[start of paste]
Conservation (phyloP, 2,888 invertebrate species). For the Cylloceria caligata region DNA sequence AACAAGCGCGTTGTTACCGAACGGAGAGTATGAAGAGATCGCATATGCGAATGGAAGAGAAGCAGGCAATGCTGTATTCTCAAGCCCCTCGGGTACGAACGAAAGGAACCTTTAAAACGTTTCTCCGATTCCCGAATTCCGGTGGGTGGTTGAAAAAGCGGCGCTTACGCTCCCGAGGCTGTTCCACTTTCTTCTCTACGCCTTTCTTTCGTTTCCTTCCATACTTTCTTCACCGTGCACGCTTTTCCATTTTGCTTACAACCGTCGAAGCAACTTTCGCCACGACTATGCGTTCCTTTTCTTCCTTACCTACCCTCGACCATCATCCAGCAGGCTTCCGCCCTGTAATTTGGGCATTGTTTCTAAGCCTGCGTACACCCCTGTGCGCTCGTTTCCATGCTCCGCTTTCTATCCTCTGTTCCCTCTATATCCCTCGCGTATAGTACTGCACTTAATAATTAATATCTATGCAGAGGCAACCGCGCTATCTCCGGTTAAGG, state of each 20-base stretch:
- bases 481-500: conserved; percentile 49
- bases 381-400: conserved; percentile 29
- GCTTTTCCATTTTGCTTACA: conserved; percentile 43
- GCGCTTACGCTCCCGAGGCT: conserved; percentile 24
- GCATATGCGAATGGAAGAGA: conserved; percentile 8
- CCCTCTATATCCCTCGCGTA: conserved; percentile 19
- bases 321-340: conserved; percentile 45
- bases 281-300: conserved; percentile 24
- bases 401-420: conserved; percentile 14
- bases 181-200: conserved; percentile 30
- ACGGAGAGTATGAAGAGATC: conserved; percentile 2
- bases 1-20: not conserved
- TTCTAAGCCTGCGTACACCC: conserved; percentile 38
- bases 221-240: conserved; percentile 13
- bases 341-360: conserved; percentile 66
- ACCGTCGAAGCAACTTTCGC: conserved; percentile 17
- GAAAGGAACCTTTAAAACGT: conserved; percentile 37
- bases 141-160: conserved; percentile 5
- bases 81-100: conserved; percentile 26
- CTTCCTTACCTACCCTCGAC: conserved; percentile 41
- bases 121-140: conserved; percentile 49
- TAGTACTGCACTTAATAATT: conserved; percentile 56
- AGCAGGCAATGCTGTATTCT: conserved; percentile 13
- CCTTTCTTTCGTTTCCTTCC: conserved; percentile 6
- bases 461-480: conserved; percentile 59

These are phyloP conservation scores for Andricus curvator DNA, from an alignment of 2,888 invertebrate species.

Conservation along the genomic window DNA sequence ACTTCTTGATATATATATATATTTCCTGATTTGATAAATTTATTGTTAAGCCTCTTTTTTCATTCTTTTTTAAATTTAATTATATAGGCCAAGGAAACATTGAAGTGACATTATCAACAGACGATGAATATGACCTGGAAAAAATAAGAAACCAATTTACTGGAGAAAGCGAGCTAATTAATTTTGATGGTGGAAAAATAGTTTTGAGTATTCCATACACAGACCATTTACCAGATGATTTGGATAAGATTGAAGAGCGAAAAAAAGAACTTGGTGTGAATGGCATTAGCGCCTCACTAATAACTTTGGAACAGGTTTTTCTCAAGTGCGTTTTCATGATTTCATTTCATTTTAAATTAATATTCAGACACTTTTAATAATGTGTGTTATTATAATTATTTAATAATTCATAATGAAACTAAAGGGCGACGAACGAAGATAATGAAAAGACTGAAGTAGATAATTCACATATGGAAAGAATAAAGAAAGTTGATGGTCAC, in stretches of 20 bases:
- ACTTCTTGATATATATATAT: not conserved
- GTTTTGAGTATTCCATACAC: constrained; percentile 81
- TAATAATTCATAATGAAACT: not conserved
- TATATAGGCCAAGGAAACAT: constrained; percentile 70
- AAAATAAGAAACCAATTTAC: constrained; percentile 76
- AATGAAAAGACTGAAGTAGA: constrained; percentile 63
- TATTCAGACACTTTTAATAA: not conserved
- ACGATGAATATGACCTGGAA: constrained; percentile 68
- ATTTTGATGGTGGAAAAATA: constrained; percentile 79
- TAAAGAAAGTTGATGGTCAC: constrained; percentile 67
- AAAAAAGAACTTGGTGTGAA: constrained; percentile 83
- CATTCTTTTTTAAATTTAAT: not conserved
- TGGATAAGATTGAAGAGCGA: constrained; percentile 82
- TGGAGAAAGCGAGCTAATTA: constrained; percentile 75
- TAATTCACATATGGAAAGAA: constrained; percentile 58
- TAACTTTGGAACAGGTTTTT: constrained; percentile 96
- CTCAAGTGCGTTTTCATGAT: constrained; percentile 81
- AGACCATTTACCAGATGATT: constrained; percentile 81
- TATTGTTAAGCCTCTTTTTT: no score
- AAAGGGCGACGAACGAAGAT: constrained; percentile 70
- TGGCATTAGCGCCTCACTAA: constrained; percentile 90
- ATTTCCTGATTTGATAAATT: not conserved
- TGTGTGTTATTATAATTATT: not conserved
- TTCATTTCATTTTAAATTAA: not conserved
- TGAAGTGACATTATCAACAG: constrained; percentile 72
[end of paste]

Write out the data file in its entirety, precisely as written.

Conservation (phyloP, 2,888 invertebrate species). For the Cylloceria caligata region DNA sequence AACAAGCGCGTTGTTACCGAACGGAGAGTATGAAGAGATCGCATATGCGAATGGAAGAGAAGCAGGCAATGCTGTATTCTCAAGCCCCTCGGGTACGAACGAAAGGAACCTTTAAAACGTTTCTCCGATTCCCGAATTCCGGTGGGTGGTTGAAAAAGCGGCGCTTACGCTCCCGAGGCTGTTCCACTTTCTTCTCTACGCCTTTCTTTCGTTTCCTTCCATACTTTCTTCACCGTGCACGCTTTTCCATTTTGCTTACAACCGTCGAAGCAACTTTCGCCACGACTATGCGTTCCTTTTCTTCCTTACCTACCCTCGACCATCATCCAGCAGGCTTCCGCCCTGTAATTTGGGCATTGTTTCTAAGCCTGCGTACACCCCTGTGCGCTCGTTTCCATGCTCCGCTTTCTATCCTCTGTTCCCTCTATATCCCTCGCGTATAGTACTGCACTTAATAATTAATATCTATGCAGAGGCAACCGCGCTATCTCCGGTTAAGG, state of each 20-base stretch:
- bases 481-500: conserved; percentile 49
- bases 381-400: conserved; percentile 29
- GCTTTTCCATTTTGCTTACA: conserved; percentile 43
- GCGCTTACGCTCCCGAGGCT: conserved; percentile 24
- GCATATGCGAATGGAAGAGA: conserved; percentile 8
- CCCTCTATATCCCTCGCGTA: conserved; percentile 19
- bases 321-340: conserved; percentile 45
- bases 281-300: conserved; percentile 24
- bases 401-420: conserved; percentile 14
- bases 181-200: conserved; percentile 30
- ACGGAGAGTATGAAGAGATC: conserved; percentile 2
- bases 1-20: not conserved
- TTCTAAGCCTGCGTACACCC: conserved; percentile 38
- bases 221-240: conserved; percentile 13
- bases 341-360: conserved; percentile 66
- ACCGTCGAAGCAACTTTCGC: conserved; percentile 17
- GAAAGGAACCTTTAAAACGT: conserved; percentile 37
- bases 141-160: conserved; percentile 5
- bases 81-100: conserved; percentile 26
- CTTCCTTACCTACCCTCGAC: conserved; percentile 41
- bases 121-140: conserved; percentile 49
- TAGTACTGCACTTAATAATT: conserved; percentile 56
- AGCAGGCAATGCTGTATTCT: conserved; percentile 13
- CCTTTCTTTCGTTTCCTTCC: conserved; percentile 6
- bases 461-480: conserved; percentile 59

These are phyloP conservation scores for Andricus curvator DNA, from an alignment of 2,888 invertebrate species.

Conservation along the genomic window DNA sequence ACTTCTTGATATATATATATATTTCCTGATTTGATAAATTTATTGTTAAGCCTCTTTTTTCATTCTTTTTTAAATTTAATTATATAGGCCAAGGAAACATTGAAGTGACATTATCAACAGACGATGAATATGACCTGGAAAAAATAAGAAACCAATTTACTGGAGAAAGCGAGCTAATTAATTTTGATGGTGGAAAAATAGTTTTGAGTATTCCATACACAGACCATTTACCAGATGATTTGGATAAGATTGAAGAGCGAAAAAAAGAACTTGGTGTGAATGGCATTAGCGCCTCACTAATAACTTTGGAACAGGTTTTTCTCAAGTGCGTTTTCATGATTTCATTTCATTTTAAATTAATATTCAGACACTTTTAATAATGTGTGTTATTATAATTATTTAATAATTCATAATGAAACTAAAGGGCGACGAACGAAGATAATGAAAAGACTGAAGTAGATAATTCACATATGGAAAGAATAAAGAAAGTTGATGGTCAC, in stretches of 20 bases:
- ACTTCTTGATATATATATAT: not conserved
- GTTTTGAGTATTCCATACAC: constrained; percentile 81
- TAATAATTCATAATGAAACT: not conserved
- TATATAGGCCAAGGAAACAT: constrained; percentile 70
- AAAATAAGAAACCAATTTAC: constrained; percentile 76
- AATGAAAAGACTGAAGTAGA: constrained; percentile 63
- TATTCAGACACTTTTAATAA: not conserved
- ACGATGAATATGACCTGGAA: constrained; percentile 68
- ATTTTGATGGTGGAAAAATA: constrained; percentile 79
- TAAAGAAAGTTGATGGTCAC: constrained; percentile 67
- AAAAAAGAACTTGGTGTGAA: constrained; percentile 83
- CATTCTTTTTTAAATTTAAT: not conserved
- TGGATAAGATTGAAGAGCGA: constrained; percentile 82
- TGGAGAAAGCGAGCTAATTA: constrained; percentile 75
- TAATTCACATATGGAAAGAA: constrained; percentile 58
- TAACTTTGGAACAGGTTTTT: constrained; percentile 96
- CTCAAGTGCGTTTTCATGAT: constrained; percentile 81
- AGACCATTTACCAGATGATT: constrained; percentile 81
- TATTGTTAAGCCTCTTTTTT: no score
- AAAGGGCGACGAACGAAGAT: constrained; percentile 70
- TGGCATTAGCGCCTCACTAA: constrained; percentile 90
- ATTTCCTGATTTGATAAATT: not conserved
- TGTGTGTTATTATAATTATT: not conserved
- TTCATTTCATTTTAAATTAA: not conserved
- TGAAGTGACATTATCAACAG: constrained; percentile 72